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53g maturation window

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Trying to plan out the logistics of shifting to 53g.

What are you folks seeing in terms of lower bound maturation timeframes in 53g?

We are currently predominantly 30g, with a 24-26 month lower bound.

Through the grapevine, folks have told me 36 months on 53 - but that seems somewhat young.  We have a few at the 3 year mark now, and I’m hesitating to even think about touching.

Really interested in hearing your thoughts, planning for a shift from 30g to 53g - and it’s a major investment in time, and money, and I’d prefer not to get it wrong and end up with a gap as a result.

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In my location with my single malt whiskey, I see five years as the minimum but we are bottling it at seven. But I greatly prefer longer aging times (taste wise) and have only tasted one small barrel aged product that I personally enjoyed (out of maybe 75).

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Moving from ~30/36 gal #2 & #3 char barrels to 53 gal barrels was an adventure for us. From the smaller barrels our releases were around 26-30 months (time of year they were filled seems to skew things a bit), and our releases from full-sized barrels are now in the 40+ month range (the next 4 releases will all be at least 48 mo). The flavor is different between the two, but I think mostly for the better. It seems like we get the majority of oak extraction in the first two years and the rest of evaporation/concentration and other maturation effects. With the smaller casks sometimes we'd have to be careful about getting overoaked, but with the 53s even at approaching 60 month it hasn't been a concern. We're a small operation and there are a lot of variables that differ with each barrel we fill that I am glossing over but that's my overall impression.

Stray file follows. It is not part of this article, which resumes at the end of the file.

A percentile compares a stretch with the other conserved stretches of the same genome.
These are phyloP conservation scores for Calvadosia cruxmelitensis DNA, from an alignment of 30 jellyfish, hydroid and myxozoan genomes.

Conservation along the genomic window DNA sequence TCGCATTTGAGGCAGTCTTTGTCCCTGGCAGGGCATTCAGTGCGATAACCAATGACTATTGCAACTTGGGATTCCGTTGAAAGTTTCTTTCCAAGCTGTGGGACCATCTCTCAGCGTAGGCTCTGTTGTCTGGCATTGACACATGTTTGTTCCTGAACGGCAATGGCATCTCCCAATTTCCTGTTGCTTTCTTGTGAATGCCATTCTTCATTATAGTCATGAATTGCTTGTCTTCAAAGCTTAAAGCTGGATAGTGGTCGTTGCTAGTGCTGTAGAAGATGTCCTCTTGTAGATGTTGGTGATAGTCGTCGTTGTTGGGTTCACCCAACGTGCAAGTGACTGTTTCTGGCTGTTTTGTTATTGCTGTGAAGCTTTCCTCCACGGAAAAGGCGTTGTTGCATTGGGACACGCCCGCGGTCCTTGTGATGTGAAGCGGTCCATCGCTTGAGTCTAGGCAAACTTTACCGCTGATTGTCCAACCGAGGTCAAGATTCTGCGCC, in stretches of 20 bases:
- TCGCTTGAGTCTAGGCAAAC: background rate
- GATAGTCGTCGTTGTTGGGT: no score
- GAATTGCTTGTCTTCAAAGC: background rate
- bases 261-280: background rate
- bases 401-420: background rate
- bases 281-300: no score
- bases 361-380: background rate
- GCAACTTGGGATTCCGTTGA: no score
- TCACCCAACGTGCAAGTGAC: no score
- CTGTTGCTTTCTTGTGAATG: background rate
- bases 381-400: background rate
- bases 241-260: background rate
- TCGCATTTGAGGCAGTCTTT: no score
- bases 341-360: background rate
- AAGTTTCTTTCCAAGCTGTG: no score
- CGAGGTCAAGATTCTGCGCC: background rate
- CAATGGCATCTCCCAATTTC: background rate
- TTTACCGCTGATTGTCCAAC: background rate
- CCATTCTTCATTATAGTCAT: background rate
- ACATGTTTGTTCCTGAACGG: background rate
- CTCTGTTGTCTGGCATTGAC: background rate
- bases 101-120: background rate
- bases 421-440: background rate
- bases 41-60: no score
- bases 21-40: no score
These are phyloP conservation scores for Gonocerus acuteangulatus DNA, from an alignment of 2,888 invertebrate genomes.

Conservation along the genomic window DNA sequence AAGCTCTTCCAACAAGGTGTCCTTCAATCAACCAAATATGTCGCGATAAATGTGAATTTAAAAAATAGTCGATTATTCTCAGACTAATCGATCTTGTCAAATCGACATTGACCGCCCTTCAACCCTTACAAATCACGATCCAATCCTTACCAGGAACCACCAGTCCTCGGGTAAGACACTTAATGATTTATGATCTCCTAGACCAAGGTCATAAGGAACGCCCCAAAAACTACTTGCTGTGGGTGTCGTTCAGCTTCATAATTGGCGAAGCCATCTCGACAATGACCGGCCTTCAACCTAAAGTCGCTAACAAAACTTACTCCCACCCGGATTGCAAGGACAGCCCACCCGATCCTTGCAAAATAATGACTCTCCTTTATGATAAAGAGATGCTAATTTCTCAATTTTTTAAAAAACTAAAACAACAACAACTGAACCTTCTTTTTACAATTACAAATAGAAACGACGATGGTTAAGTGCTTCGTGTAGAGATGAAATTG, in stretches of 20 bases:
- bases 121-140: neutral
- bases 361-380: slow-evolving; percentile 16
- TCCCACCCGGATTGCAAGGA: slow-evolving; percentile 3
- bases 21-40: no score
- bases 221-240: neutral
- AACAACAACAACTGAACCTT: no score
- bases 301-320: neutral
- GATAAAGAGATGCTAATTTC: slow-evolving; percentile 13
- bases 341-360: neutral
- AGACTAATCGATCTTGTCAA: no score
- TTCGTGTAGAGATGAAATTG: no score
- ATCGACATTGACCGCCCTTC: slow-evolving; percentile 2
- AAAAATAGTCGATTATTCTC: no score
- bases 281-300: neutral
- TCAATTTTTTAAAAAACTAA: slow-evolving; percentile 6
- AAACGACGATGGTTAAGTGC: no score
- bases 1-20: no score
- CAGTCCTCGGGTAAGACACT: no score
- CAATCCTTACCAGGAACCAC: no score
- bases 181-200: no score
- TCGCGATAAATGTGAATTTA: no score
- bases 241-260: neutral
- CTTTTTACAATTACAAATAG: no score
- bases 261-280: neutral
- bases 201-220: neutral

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11 minutes ago, kkbodine said:

In my location with my single malt whiskey, I see five years as the minimum but we are bottling it at seven. 

New or used oak?

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7 minutes ago, Silk City Distillers said:

New or used oak?

Good question; used in my case. Sometimes used American oak ex-bourbon barrels, and sometimes used red wine barrels (French oak) from our winery.

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If you do, how long do you keep in new oak barrels? 

How do you determine when to switch to used ex-bourbon? 

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What is the airflow like in your warehouse? What are your temperatures? A move from 30 to 53 gallons shows you want to age more efficiently or perhaps minimize wood impact - so would you be willing to fill to 65-70% of the potential volume?

More airflow, higher temperatures and more empty space in a barrel means faster reactions of aging.

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Don't quite follow you @MDH.  Goal is to age longer than we can currently age in 30g, which based on our environmentals, is looking like 30-36 months maximum.  Not necessarily minimizing wood, but extending product line aging duration.

Switching to ex-bourbon doesn't necessarily make sense for us, since you would be losing the age statement for any time in ex-Bourbon - from a logistics and cost perspective, it would be far easier just to go into new 53.